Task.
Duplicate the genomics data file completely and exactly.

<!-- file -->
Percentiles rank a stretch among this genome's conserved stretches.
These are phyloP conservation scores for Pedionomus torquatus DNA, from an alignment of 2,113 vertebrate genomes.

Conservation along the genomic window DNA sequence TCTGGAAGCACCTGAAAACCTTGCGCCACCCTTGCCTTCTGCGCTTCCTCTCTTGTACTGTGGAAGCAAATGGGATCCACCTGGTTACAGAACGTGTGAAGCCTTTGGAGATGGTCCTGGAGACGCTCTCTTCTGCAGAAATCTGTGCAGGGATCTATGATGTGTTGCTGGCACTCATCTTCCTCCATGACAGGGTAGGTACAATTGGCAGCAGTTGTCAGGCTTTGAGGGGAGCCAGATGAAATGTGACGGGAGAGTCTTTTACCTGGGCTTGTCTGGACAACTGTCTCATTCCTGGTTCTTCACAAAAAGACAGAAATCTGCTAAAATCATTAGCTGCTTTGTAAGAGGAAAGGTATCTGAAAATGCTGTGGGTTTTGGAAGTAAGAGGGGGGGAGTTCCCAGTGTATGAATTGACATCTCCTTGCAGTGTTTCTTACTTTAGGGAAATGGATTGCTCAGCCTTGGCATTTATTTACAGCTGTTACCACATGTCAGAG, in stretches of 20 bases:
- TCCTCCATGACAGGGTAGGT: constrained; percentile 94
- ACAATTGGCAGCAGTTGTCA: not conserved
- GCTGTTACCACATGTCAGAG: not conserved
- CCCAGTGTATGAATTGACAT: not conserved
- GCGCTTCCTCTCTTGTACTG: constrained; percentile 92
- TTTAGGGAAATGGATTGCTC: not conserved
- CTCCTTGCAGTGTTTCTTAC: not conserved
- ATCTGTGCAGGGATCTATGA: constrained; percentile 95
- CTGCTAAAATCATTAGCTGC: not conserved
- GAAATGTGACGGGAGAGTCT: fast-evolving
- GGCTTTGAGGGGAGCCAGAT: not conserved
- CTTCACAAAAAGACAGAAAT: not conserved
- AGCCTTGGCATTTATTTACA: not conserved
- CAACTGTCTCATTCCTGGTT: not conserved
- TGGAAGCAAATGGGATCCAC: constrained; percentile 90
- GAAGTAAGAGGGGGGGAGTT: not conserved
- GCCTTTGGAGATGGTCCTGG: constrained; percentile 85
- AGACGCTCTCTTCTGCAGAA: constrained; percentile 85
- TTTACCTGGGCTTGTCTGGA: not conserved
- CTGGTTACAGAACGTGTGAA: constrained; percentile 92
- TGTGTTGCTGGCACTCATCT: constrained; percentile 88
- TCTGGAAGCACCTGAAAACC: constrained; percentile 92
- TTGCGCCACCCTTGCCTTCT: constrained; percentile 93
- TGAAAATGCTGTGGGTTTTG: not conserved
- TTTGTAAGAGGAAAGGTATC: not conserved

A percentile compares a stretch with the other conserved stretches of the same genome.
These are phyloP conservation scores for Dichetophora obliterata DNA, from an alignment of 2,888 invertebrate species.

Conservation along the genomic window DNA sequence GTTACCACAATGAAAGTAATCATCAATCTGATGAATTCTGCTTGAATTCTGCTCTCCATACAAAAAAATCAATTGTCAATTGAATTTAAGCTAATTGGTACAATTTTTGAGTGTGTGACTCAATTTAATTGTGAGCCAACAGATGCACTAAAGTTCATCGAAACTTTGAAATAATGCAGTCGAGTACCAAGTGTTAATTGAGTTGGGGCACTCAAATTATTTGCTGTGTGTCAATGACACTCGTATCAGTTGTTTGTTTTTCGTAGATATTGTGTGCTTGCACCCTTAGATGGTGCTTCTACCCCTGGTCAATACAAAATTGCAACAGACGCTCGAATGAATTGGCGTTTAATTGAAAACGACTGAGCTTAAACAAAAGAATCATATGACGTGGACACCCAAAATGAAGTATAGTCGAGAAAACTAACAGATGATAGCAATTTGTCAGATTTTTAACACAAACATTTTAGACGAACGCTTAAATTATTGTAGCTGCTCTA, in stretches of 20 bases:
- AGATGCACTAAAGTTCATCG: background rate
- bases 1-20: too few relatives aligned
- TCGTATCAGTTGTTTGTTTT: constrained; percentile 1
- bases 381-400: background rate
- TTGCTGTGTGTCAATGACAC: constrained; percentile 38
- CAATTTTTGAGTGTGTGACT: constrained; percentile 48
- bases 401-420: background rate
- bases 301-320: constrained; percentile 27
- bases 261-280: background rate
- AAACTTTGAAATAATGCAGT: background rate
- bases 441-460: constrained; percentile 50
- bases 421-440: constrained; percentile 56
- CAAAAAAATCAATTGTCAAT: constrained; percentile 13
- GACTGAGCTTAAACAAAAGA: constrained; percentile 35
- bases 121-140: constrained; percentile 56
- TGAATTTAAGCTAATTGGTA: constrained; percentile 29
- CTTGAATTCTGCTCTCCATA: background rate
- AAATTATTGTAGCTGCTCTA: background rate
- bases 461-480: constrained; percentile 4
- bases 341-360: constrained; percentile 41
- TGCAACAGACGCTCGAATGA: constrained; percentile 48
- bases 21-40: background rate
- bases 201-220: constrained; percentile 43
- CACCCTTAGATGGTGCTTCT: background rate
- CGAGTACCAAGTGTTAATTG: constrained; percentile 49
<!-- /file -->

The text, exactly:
Percentiles rank a stretch among this genome's conserved stretches.
These are phyloP conservation scores for Pedionomus torquatus DNA, from an alignment of 2,113 vertebrate genomes.

Conservation along the genomic window DNA sequence TCTGGAAGCACCTGAAAACCTTGCGCCACCCTTGCCTTCTGCGCTTCCTCTCTTGTACTGTGGAAGCAAATGGGATCCACCTGGTTACAGAACGTGTGAAGCCTTTGGAGATGGTCCTGGAGACGCTCTCTTCTGCAGAAATCTGTGCAGGGATCTATGATGTGTTGCTGGCACTCATCTTCCTCCATGACAGGGTAGGTACAATTGGCAGCAGTTGTCAGGCTTTGAGGGGAGCCAGATGAAATGTGACGGGAGAGTCTTTTACCTGGGCTTGTCTGGACAACTGTCTCATTCCTGGTTCTTCACAAAAAGACAGAAATCTGCTAAAATCATTAGCTGCTTTGTAAGAGGAAAGGTATCTGAAAATGCTGTGGGTTTTGGAAGTAAGAGGGGGGGAGTTCCCAGTGTATGAATTGACATCTCCTTGCAGTGTTTCTTACTTTAGGGAAATGGATTGCTCAGCCTTGGCATTTATTTACAGCTGTTACCACATGTCAGAG, in stretches of 20 bases:
- TCCTCCATGACAGGGTAGGT: constrained; percentile 94
- ACAATTGGCAGCAGTTGTCA: not conserved
- GCTGTTACCACATGTCAGAG: not conserved
- CCCAGTGTATGAATTGACAT: not conserved
- GCGCTTCCTCTCTTGTACTG: constrained; percentile 92
- TTTAGGGAAATGGATTGCTC: not conserved
- CTCCTTGCAGTGTTTCTTAC: not conserved
- ATCTGTGCAGGGATCTATGA: constrained; percentile 95
- CTGCTAAAATCATTAGCTGC: not conserved
- GAAATGTGACGGGAGAGTCT: fast-evolving
- GGCTTTGAGGGGAGCCAGAT: not conserved
- CTTCACAAAAAGACAGAAAT: not conserved
- AGCCTTGGCATTTATTTACA: not conserved
- CAACTGTCTCATTCCTGGTT: not conserved
- TGGAAGCAAATGGGATCCAC: constrained; percentile 90
- GAAGTAAGAGGGGGGGAGTT: not conserved
- GCCTTTGGAGATGGTCCTGG: constrained; percentile 85
- AGACGCTCTCTTCTGCAGAA: constrained; percentile 85
- TTTACCTGGGCTTGTCTGGA: not conserved
- CTGGTTACAGAACGTGTGAA: constrained; percentile 92
- TGTGTTGCTGGCACTCATCT: constrained; percentile 88
- TCTGGAAGCACCTGAAAACC: constrained; percentile 92
- TTGCGCCACCCTTGCCTTCT: constrained; percentile 93
- TGAAAATGCTGTGGGTTTTG: not conserved
- TTTGTAAGAGGAAAGGTATC: not conserved

A percentile compares a stretch with the other conserved stretches of the same genome.
These are phyloP conservation scores for Dichetophora obliterata DNA, from an alignment of 2,888 invertebrate species.

Conservation along the genomic window DNA sequence GTTACCACAATGAAAGTAATCATCAATCTGATGAATTCTGCTTGAATTCTGCTCTCCATACAAAAAAATCAATTGTCAATTGAATTTAAGCTAATTGGTACAATTTTTGAGTGTGTGACTCAATTTAATTGTGAGCCAACAGATGCACTAAAGTTCATCGAAACTTTGAAATAATGCAGTCGAGTACCAAGTGTTAATTGAGTTGGGGCACTCAAATTATTTGCTGTGTGTCAATGACACTCGTATCAGTTGTTTGTTTTTCGTAGATATTGTGTGCTTGCACCCTTAGATGGTGCTTCTACCCCTGGTCAATACAAAATTGCAACAGACGCTCGAATGAATTGGCGTTTAATTGAAAACGACTGAGCTTAAACAAAAGAATCATATGACGTGGACACCCAAAATGAAGTATAGTCGAGAAAACTAACAGATGATAGCAATTTGTCAGATTTTTAACACAAACATTTTAGACGAACGCTTAAATTATTGTAGCTGCTCTA, in stretches of 20 bases:
- AGATGCACTAAAGTTCATCG: background rate
- bases 1-20: too few relatives aligned
- TCGTATCAGTTGTTTGTTTT: constrained; percentile 1
- bases 381-400: background rate
- TTGCTGTGTGTCAATGACAC: constrained; percentile 38
- CAATTTTTGAGTGTGTGACT: constrained; percentile 48
- bases 401-420: background rate
- bases 301-320: constrained; percentile 27
- bases 261-280: background rate
- AAACTTTGAAATAATGCAGT: background rate
- bases 441-460: constrained; percentile 50
- bases 421-440: constrained; percentile 56
- CAAAAAAATCAATTGTCAAT: constrained; percentile 13
- GACTGAGCTTAAACAAAAGA: constrained; percentile 35
- bases 121-140: constrained; percentile 56
- TGAATTTAAGCTAATTGGTA: constrained; percentile 29
- CTTGAATTCTGCTCTCCATA: background rate
- AAATTATTGTAGCTGCTCTA: background rate
- bases 461-480: constrained; percentile 4
- bases 341-360: constrained; percentile 41
- TGCAACAGACGCTCGAATGA: constrained; percentile 48
- bases 21-40: background rate
- bases 201-220: constrained; percentile 43
- CACCCTTAGATGGTGCTTCT: background rate
- CGAGTACCAAGTGTTAATTG: constrained; percentile 49